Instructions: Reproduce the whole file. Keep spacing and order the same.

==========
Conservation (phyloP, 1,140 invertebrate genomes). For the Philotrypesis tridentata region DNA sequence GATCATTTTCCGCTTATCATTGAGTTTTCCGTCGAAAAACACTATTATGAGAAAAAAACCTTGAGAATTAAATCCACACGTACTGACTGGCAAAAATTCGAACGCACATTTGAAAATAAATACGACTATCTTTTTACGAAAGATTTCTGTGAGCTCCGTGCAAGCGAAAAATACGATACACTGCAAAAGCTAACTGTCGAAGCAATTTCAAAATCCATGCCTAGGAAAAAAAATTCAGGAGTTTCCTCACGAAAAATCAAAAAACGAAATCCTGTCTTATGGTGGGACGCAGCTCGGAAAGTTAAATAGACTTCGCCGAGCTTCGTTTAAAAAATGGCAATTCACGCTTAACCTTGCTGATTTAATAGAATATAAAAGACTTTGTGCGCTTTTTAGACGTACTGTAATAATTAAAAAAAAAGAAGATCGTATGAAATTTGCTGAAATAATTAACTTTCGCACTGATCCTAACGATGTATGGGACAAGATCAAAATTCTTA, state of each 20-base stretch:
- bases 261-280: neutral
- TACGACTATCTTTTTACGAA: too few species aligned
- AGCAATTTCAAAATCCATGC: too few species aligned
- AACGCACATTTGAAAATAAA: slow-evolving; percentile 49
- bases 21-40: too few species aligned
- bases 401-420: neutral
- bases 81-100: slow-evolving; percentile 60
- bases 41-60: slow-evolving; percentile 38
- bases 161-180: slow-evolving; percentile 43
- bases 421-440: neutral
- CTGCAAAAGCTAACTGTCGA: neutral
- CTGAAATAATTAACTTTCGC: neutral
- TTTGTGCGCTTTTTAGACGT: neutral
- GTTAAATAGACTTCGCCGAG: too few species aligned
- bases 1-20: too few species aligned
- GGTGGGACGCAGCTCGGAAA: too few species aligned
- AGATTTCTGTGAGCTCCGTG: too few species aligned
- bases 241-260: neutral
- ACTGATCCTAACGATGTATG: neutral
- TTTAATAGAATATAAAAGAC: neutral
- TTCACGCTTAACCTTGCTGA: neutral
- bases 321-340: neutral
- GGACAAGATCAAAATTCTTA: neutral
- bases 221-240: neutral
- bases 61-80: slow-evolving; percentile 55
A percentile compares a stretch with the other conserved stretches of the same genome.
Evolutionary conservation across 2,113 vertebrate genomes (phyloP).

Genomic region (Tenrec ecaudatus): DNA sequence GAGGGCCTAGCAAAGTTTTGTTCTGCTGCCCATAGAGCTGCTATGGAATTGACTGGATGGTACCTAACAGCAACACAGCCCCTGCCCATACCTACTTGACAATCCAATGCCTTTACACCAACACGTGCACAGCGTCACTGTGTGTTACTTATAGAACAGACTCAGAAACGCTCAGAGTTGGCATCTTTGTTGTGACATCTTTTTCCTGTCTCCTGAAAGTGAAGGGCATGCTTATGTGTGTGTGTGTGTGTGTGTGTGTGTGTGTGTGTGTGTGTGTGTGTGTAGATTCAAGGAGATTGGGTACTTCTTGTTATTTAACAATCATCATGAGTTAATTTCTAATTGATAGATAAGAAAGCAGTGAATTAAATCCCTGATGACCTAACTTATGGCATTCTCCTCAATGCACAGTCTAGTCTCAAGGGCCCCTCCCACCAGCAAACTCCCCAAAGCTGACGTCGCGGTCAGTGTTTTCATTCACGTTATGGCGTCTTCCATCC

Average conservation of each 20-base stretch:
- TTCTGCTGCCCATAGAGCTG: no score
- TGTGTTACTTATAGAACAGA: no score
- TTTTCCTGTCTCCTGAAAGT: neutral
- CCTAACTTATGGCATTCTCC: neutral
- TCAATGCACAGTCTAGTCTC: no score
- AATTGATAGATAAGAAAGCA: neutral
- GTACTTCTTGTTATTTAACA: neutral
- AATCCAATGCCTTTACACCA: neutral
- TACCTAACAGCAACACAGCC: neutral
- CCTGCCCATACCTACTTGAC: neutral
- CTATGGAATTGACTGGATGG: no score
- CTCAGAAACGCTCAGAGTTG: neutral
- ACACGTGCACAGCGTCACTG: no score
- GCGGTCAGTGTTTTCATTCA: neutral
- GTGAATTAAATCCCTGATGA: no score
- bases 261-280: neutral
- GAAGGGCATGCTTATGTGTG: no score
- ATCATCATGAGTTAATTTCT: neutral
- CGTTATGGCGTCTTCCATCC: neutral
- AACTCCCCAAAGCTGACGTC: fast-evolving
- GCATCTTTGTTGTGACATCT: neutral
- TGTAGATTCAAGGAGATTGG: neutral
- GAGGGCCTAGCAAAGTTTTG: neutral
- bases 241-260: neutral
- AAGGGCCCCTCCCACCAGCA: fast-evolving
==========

Conservation (phyloP, 1,140 invertebrate genomes). For the Philotrypesis tridentata region DNA sequence GATCATTTTCCGCTTATCATTGAGTTTTCCGTCGAAAAACACTATTATGAGAAAAAAACCTTGAGAATTAAATCCACACGTACTGACTGGCAAAAATTCGAACGCACATTTGAAAATAAATACGACTATCTTTTTACGAAAGATTTCTGTGAGCTCCGTGCAAGCGAAAAATACGATACACTGCAAAAGCTAACTGTCGAAGCAATTTCAAAATCCATGCCTAGGAAAAAAAATTCAGGAGTTTCCTCACGAAAAATCAAAAAACGAAATCCTGTCTTATGGTGGGACGCAGCTCGGAAAGTTAAATAGACTTCGCCGAGCTTCGTTTAAAAAATGGCAATTCACGCTTAACCTTGCTGATTTAATAGAATATAAAAGACTTTGTGCGCTTTTTAGACGTACTGTAATAATTAAAAAAAAAGAAGATCGTATGAAATTTGCTGAAATAATTAACTTTCGCACTGATCCTAACGATGTATGGGACAAGATCAAAATTCTTA, state of each 20-base stretch:
- bases 261-280: neutral
- TACGACTATCTTTTTACGAA: too few species aligned
- AGCAATTTCAAAATCCATGC: too few species aligned
- AACGCACATTTGAAAATAAA: slow-evolving; percentile 49
- bases 21-40: too few species aligned
- bases 401-420: neutral
- bases 81-100: slow-evolving; percentile 60
- bases 41-60: slow-evolving; percentile 38
- bases 161-180: slow-evolving; percentile 43
- bases 421-440: neutral
- CTGCAAAAGCTAACTGTCGA: neutral
- CTGAAATAATTAACTTTCGC: neutral
- TTTGTGCGCTTTTTAGACGT: neutral
- GTTAAATAGACTTCGCCGAG: too few species aligned
- bases 1-20: too few species aligned
- GGTGGGACGCAGCTCGGAAA: too few species aligned
- AGATTTCTGTGAGCTCCGTG: too few species aligned
- bases 241-260: neutral
- ACTGATCCTAACGATGTATG: neutral
- TTTAATAGAATATAAAAGAC: neutral
- TTCACGCTTAACCTTGCTGA: neutral
- bases 321-340: neutral
- GGACAAGATCAAAATTCTTA: neutral
- bases 221-240: neutral
- bases 61-80: slow-evolving; percentile 55
A percentile compares a stretch with the other conserved stretches of the same genome.
Evolutionary conservation across 2,113 vertebrate genomes (phyloP).

Genomic region (Tenrec ecaudatus): DNA sequence GAGGGCCTAGCAAAGTTTTGTTCTGCTGCCCATAGAGCTGCTATGGAATTGACTGGATGGTACCTAACAGCAACACAGCCCCTGCCCATACCTACTTGACAATCCAATGCCTTTACACCAACACGTGCACAGCGTCACTGTGTGTTACTTATAGAACAGACTCAGAAACGCTCAGAGTTGGCATCTTTGTTGTGACATCTTTTTCCTGTCTCCTGAAAGTGAAGGGCATGCTTATGTGTGTGTGTGTGTGTGTGTGTGTGTGTGTGTGTGTGTGTGTGTGTGTAGATTCAAGGAGATTGGGTACTTCTTGTTATTTAACAATCATCATGAGTTAATTTCTAATTGATAGATAAGAAAGCAGTGAATTAAATCCCTGATGACCTAACTTATGGCATTCTCCTCAATGCACAGTCTAGTCTCAAGGGCCCCTCCCACCAGCAAACTCCCCAAAGCTGACGTCGCGGTCAGTGTTTTCATTCACGTTATGGCGTCTTCCATCC

Average conservation of each 20-base stretch:
- TTCTGCTGCCCATAGAGCTG: no score
- TGTGTTACTTATAGAACAGA: no score
- TTTTCCTGTCTCCTGAAAGT: neutral
- CCTAACTTATGGCATTCTCC: neutral
- TCAATGCACAGTCTAGTCTC: no score
- AATTGATAGATAAGAAAGCA: neutral
- GTACTTCTTGTTATTTAACA: neutral
- AATCCAATGCCTTTACACCA: neutral
- TACCTAACAGCAACACAGCC: neutral
- CCTGCCCATACCTACTTGAC: neutral
- CTATGGAATTGACTGGATGG: no score
- CTCAGAAACGCTCAGAGTTG: neutral
- ACACGTGCACAGCGTCACTG: no score
- GCGGTCAGTGTTTTCATTCA: neutral
- GTGAATTAAATCCCTGATGA: no score
- bases 261-280: neutral
- GAAGGGCATGCTTATGTGTG: no score
- ATCATCATGAGTTAATTTCT: neutral
- CGTTATGGCGTCTTCCATCC: neutral
- AACTCCCCAAAGCTGACGTC: fast-evolving
- GCATCTTTGTTGTGACATCT: neutral
- TGTAGATTCAAGGAGATTGG: neutral
- GAGGGCCTAGCAAAGTTTTG: neutral
- bases 241-260: neutral
- AAGGGCCCCTCCCACCAGCA: fast-evolving